It’s that time of year again. Citrus time.

John Heard has been growing his own citrus since 1985 and even what has been labeled as the worst summer many Orange County residents have ever known hasn’t stopped him.

While the Satsumas have been affected by the heat, Heard will still have Washington Navel Oranges and Red Ruby Grapefruit to sell at the Orange County Farmer’s Market in the parking lot of Big Lots.

“I’ve got a watering system,” Heard said. “Artificial watering isn’t as good as mother nature. The lack of moisture and the heat has dried [the Satsumas] out. They don’t have any juice in them.”

Heard explained that he’s gotten a few good Satsumas, but they are few and far between.
“You can’t tell if it’s bad until you peel it,” he said. “I can’t take the chance of selling some fruit that’s going to turn out bad.”

It has been said that oranges and grapefruit grown in Orange County, Texas are the best tasting fruit around and will beat out any of the citrus sold at the local grocery stories.

“One thing that I can contribute that to is that I can pick my fruit on Friday and [the buyers] can eat it on Saturday,” Heard said. “I can leave that fruit on the tree until it is absolutely mature, then it’s picked and you can eat within a day or two.”

When grocery stores order fruit from outside the area, the fruit has to be picked before it is ripe so that it will be ready to eat when it’s put on the shelf.

“The minute you pick that orange, everything shuts down, it’s stops,” Heard said. “If it’s mature, then it’s good. If it’s not mature, it’s not going to have as good of a flavor. It’s not going to be as sweet.”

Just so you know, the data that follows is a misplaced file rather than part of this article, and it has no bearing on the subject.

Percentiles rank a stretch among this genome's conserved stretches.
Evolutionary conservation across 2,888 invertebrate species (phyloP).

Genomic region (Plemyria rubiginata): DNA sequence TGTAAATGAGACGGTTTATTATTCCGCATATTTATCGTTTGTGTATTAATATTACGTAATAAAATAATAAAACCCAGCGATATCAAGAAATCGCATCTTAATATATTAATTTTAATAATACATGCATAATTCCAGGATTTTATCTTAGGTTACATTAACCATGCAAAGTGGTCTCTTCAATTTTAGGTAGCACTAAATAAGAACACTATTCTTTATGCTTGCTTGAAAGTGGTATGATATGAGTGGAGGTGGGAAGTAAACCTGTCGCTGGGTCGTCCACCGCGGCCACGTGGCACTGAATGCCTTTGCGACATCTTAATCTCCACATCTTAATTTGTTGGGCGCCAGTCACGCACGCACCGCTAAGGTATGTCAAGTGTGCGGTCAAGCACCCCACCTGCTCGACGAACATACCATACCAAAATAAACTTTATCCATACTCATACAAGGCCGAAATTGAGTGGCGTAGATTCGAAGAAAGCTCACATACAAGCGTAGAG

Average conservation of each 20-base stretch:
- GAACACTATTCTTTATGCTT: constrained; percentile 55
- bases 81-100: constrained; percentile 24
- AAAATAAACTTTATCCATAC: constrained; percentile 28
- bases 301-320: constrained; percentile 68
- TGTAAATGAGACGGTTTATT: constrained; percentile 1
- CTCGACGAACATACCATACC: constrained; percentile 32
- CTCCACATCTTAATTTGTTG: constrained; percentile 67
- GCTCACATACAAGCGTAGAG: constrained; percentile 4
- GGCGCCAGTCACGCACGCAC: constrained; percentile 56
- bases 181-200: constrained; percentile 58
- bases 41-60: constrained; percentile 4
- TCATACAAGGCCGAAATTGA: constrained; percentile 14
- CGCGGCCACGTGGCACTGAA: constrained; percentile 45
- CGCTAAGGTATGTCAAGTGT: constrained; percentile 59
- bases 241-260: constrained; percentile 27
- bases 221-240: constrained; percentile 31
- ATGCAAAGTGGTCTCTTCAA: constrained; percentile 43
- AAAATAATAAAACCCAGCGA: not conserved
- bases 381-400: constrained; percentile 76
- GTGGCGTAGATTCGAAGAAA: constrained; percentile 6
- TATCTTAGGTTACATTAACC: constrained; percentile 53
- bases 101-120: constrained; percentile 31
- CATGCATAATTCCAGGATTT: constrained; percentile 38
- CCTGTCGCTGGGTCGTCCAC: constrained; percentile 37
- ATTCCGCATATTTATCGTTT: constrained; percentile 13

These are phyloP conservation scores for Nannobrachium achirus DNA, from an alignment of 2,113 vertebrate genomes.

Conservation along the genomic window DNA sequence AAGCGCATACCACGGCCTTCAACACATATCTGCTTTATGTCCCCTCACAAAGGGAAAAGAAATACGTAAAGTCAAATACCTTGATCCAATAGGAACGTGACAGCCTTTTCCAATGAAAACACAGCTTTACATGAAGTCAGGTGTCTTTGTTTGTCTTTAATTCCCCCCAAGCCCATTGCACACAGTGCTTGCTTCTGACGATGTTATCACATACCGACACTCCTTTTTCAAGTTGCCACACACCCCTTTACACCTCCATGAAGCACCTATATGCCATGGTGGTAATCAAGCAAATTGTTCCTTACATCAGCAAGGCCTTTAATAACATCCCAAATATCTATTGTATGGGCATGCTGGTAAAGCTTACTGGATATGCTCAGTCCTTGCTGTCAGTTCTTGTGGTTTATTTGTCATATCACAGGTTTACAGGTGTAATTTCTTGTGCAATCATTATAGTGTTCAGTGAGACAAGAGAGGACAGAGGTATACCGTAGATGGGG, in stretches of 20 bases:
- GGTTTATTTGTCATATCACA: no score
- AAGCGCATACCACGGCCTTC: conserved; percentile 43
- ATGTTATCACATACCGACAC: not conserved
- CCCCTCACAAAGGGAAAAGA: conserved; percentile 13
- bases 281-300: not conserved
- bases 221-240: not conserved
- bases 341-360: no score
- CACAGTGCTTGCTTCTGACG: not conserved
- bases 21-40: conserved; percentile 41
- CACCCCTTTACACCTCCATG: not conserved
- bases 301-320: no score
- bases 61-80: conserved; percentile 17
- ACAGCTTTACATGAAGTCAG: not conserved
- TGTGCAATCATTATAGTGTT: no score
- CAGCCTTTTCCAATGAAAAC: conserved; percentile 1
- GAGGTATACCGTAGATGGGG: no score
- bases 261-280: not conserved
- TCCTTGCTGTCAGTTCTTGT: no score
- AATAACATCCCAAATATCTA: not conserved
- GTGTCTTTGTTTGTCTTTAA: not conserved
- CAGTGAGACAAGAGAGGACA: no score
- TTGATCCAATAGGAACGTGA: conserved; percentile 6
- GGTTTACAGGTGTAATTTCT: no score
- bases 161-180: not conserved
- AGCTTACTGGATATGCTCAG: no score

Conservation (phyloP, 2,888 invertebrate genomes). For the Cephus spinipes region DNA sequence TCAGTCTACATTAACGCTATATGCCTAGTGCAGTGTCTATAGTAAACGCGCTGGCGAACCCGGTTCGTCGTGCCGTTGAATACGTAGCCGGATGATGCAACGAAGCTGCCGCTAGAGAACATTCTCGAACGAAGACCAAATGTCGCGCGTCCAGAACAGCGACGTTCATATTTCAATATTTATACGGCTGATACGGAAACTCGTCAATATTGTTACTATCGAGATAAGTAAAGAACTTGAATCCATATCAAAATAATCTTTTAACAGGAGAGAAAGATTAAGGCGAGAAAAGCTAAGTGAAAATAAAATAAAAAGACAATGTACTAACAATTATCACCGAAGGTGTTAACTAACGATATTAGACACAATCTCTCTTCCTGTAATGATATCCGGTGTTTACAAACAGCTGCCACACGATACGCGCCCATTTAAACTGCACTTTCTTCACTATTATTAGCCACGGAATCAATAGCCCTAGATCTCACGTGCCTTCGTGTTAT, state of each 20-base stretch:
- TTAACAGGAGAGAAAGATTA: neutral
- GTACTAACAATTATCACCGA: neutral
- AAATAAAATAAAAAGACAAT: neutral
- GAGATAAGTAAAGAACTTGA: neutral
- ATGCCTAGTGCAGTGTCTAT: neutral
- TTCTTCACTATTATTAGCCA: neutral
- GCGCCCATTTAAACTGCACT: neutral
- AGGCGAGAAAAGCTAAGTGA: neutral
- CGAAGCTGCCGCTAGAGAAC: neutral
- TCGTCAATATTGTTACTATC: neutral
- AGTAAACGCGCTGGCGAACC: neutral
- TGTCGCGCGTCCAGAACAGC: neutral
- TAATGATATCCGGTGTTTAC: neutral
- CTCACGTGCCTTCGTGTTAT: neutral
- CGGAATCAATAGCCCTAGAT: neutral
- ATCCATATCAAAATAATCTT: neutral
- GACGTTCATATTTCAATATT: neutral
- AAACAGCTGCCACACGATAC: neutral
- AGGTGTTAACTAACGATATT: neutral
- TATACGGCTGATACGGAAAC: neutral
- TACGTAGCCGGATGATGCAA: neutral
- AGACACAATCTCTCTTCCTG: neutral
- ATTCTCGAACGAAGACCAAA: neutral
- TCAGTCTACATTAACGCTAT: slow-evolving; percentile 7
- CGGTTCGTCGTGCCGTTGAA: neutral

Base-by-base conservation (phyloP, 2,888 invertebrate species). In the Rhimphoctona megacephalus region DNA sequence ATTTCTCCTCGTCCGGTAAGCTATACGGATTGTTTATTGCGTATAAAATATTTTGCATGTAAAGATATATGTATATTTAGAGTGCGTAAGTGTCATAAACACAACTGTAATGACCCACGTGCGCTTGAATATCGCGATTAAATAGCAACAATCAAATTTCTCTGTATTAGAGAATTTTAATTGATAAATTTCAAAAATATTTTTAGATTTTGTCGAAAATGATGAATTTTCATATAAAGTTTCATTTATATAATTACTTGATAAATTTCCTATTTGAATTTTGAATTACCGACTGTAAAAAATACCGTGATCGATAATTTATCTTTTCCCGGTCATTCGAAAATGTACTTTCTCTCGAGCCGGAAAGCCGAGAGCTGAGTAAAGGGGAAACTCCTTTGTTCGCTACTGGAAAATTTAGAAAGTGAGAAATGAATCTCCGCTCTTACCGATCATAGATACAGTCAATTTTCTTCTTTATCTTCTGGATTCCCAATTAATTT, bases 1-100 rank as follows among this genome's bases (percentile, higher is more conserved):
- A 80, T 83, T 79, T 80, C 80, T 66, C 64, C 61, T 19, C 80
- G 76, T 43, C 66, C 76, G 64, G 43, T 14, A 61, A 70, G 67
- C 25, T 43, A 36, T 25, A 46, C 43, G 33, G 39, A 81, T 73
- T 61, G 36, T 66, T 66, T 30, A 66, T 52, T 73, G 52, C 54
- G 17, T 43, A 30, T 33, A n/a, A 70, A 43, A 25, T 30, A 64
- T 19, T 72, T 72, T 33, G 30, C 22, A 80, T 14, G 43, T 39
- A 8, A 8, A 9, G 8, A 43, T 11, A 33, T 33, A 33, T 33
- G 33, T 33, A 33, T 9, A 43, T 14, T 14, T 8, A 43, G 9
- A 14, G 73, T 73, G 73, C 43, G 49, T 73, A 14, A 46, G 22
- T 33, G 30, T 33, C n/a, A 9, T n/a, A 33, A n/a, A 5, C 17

Heard explained that it’s natural to have some un-sweet fruit, but he won’t call it sour. He says it’s just “not to your liking.” He credits the quality of the fruit to the weather conditions in this region and the soil in Orange County because of the good acid levels in it.

“We’ve got a good climate here. We don’t have to worry about the cold weather a while lot.”

If the weather during the winter is severe, Heard drape bed sheets over the trees and in them to the branches using clothes pins.

Heard admitted that one good freeze is necessary to make the fruit a little sweeter.

Many weren’t prepared for this hot, dry summer, but as stated earlier, Heard was able to save most of his crop.

Growing citrus is a year around job for Heard as he does most of the preparations and maintaining in the spring and summer. He does the feeding and grooming during the bulk of the year.

“It’s a fall/winter crop,” Heard said. “I generally start selling the navel oranges in late-October, early November. The grapefruit will come in mid-November and I’ve sold grapefruit plum into February.”

Be sure to check out the Orange County Farmer’s Market this week on Wednesday from 4 to 7 p.m. and Saturday from 6:30 to 10 a.m. Heard will be selling his fruit at the market. Unfortunately, this is the last week of the Farmer’s Market this season.

For more information on Heard and his citrus, please call 409-886-4125 or 409-988-5231.

About Nicole Gibbs

Editor of The Record Newspapers